A really cool thing happened in this episode. Jake had to go on a journey to do something for his dad. I mean, this could have been a short segment across two Acts and just have been a moment in Deep Space 9; Jake wins the auction, gives it to Sisko and he’s happy about it. Episode continues with some other story.
Instead, Jake and Nog had to help others along the way. Nog’s concept of incentive based economics was an excellent framework for this. As a leader, and especially as a manager, this framework is worth its weight in gold-pressed latinum!
It’s not about a monetary exchange, it’s about helping a person get or achieve what they want, so they can give you what you want. They need some weird medical stuff from Bashir. Bashir wants his teddy bear back. They sneak into Leeta’s room – more on Leeta in future episodes – get Kukalaka and return him to Bashir. He is over the moon excited and happily gives them the anaerobic gel stuff.
You can directly apply this with your teams. You’re the manager, you want to maximize the efficiency from a team member. But what do they want? Really want? We’ve talked in earlier episodes about the fact most people feel rewarded when they know their work matters and when they are working on something they care about or are interested in. So talk to them! Find out what those things are, and then do them! You will get amazing things from your team and for your organization.
I was talking with a colleague that works for one of our partners. They were sharing they had an employee they were really struggling with. They would come to work and just do the absolute, bare minimum; and that was on a good day. They said this employee was good, and had real potential, but just couldn’t seem to motivate them to do their job well…or even just consistently.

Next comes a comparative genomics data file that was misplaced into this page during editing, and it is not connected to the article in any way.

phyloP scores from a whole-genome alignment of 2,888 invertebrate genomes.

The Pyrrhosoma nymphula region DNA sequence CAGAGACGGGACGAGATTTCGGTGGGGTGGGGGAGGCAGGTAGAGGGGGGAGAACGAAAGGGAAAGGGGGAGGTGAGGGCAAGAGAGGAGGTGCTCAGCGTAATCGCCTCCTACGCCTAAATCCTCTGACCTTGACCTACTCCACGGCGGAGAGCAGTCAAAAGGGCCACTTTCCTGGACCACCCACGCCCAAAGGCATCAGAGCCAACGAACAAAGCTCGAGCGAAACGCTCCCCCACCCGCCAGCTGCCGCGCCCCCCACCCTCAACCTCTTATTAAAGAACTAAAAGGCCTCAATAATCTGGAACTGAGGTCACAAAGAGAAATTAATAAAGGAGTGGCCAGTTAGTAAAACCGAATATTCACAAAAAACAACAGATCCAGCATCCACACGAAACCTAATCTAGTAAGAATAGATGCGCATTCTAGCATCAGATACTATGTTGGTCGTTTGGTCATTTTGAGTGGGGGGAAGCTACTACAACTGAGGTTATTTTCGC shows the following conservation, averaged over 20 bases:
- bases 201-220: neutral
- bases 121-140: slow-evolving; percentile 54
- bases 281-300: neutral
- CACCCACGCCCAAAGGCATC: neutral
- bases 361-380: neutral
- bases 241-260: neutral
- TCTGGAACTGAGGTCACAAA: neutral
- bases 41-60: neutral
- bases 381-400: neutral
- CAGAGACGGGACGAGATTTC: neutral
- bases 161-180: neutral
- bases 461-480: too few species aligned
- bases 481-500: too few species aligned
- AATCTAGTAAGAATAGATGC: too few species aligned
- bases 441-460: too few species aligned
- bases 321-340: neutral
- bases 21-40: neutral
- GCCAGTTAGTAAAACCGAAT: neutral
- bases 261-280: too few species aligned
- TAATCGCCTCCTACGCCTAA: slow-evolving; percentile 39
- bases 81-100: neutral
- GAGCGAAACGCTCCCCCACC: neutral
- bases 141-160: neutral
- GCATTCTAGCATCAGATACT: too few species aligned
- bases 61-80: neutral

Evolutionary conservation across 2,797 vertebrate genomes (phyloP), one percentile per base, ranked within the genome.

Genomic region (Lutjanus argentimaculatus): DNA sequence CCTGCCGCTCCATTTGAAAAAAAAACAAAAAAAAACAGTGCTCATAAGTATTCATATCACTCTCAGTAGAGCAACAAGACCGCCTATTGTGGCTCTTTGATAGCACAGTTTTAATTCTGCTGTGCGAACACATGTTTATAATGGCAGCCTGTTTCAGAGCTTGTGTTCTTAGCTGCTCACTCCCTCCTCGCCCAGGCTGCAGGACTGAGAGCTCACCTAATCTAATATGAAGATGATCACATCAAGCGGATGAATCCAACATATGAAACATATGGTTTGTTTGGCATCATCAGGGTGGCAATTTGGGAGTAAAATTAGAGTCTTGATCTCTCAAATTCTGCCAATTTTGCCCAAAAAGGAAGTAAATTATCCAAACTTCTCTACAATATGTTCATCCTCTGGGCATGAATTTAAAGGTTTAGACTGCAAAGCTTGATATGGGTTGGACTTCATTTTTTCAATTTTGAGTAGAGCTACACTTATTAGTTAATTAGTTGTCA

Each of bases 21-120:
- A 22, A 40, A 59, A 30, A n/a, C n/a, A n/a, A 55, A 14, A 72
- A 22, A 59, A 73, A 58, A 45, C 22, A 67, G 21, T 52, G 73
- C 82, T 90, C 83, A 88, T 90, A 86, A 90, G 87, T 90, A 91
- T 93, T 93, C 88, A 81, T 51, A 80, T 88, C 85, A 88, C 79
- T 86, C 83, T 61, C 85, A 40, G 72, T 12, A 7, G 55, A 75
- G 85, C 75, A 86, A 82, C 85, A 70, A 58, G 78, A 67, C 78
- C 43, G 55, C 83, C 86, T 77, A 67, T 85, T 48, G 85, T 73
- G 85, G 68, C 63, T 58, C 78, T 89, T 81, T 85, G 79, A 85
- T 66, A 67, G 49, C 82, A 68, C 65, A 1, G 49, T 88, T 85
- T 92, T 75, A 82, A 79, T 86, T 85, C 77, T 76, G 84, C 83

So they took what they called a strength-based approach, where you learn the person’s strengths and interests and then let them do that work as much as possible. Sounds kind of like incentive based economics, right?
What they did was ask the person what they wanted to do; where their interests were. They shared they were working on a degree in education and wanted to teach. It just so happened that this organization was in heading into a substantial systems and policy change that was going to require intense and effective training. And, just to add to the beauty of the situation, my colleague was also responsible for building the team to develop and deliver that training.
They reassigned the person to that team and since then they have been thriving!
Now, not every situation you find yourself in will fit as well as this one. But when you can find out what is truly important to a person, and you can find opportunities to connect them to what is important to them, Nog’s Law of Incentive Based Economics, or a strength based approach, will pay off in a big way!
Here, Jake and Nog worked to connect people to what was important to them. And on that journey they improved the morale of everyone they helped. The goal was to help Sisko, but they helped everyone to get there.
When I was a kid, my brother was obsessed with baseball cards. Topps, Fleer, Upper Deck…if you know, you know. What were you into as a kid? Do you have any great collectibles. More importantly, do you have a mint-condition Willie Mays rookie card you’d like to donate to the Starfleet Leadership Academy? Let me know! We’re on Twitter: @ SFLA podcast and you can follow me @jefftakin Jeff, t as in Teddy Bear, a k i n.
And, I’d like to ask a favor. If you have enjoyed the Starfleet Leadership Academy, please tell a friend or colleague about it, and, leave a review in your podcatcher. I’d really appreciate it.
Now let’s see what we’re going to watch next time….
Oh wow. I knew this day would come. We will meet Lokai and Bele (Beel) in the 15th episode of the 3rd season of the Original Series, Let That Be Your Last Battlefield.
If you don’t remember this iconic episode, it’s the one with the two people that are half black and half white. If I remember correctly, there are some valuable lessons in this one, on top of the very obvious commentary on the ridiculousness of racism. I always enjoy the Original Series episodes and I hope you will too.
But until then, Ex Astris Scientia!